LARGO, Fla. (WFLA) — A Largo woman said crooks pretending to be employees of Duke Energy tricked her into sending them money through Zelle.
Tica Bagar remembers a ringing phone waking her up on Saturday morning. The person on the other end claimed to be Duke Energy and threatened to turn off her electricity if she didn’t pay immediately — through the payment app, Zelle.
She explains the crook walked her through how to transfer money to a fake Duke account using Zelle. She lost a total of $278.
When she realized what happened she hung up and and called her bank, Wells Fargo. Her request for a refund, though, was denied. She said that’s because she transferred the money.
Begar is one of a growing number of consumers targeted by crooks using Zelle. Unlike credit card transactions, some banks deny Zelle fraud claims, claiming the consumers themselves initiated the transactions.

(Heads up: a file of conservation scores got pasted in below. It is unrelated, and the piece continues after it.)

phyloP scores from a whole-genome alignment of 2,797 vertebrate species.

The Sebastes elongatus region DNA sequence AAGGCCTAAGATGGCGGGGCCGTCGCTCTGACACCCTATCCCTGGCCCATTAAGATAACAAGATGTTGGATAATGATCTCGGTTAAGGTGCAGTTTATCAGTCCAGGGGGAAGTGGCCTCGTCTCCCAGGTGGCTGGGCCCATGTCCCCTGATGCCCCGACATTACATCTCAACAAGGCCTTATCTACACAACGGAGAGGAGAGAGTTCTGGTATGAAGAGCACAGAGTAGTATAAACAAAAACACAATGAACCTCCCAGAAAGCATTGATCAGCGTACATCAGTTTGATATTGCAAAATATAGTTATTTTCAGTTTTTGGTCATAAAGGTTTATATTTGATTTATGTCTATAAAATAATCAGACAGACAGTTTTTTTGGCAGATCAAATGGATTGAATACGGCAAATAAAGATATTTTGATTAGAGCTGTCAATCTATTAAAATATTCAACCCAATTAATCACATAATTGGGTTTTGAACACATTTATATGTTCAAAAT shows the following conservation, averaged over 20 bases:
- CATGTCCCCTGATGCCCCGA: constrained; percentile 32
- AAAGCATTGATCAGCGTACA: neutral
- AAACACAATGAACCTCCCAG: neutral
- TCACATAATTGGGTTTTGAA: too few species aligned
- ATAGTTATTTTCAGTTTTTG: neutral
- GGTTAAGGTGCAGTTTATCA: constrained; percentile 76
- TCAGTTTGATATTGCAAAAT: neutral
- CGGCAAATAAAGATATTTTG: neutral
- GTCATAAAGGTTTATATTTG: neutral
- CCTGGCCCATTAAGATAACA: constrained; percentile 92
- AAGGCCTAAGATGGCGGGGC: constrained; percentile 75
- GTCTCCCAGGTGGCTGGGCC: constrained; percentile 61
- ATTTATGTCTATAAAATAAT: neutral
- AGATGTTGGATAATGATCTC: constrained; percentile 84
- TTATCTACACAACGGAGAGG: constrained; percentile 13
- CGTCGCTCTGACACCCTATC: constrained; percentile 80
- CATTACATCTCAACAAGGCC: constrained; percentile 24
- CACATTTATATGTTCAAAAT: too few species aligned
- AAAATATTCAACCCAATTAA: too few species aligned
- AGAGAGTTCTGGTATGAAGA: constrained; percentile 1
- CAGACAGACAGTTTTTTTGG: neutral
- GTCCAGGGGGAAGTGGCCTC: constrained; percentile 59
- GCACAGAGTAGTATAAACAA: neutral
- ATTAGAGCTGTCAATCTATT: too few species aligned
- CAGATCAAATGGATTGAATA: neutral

“You put their name on your account, therefore you’re telling me you back that up because it is just like a credit card,” Bagar said.
A Well Fargo spokesman sent this statement:
“Helping our customers avoid scams is a priority, and we’re actively working to raise awareness to prevent these heartbreaking incidents. We want to make sure everyone is aware that criminals can spoof a caller ID number so it appears as if a call or text is from a company or government agency. If you have any concerns, end communication with the person who contacted you and take time to research.“
“As we work with customers who are the victims of scams, we follow the applicable laws and regulatory guidance, including Regulation E, based on the facts of each customer’s situation.”
A spokeswoman for Duke said the company is aware of this scheme and wants customers to know that Duke will never call you and ask for payment immediately, threatening immediate disconnection of service.
She also said Duke does not accept payment through payment apps or pre-paid gift cards.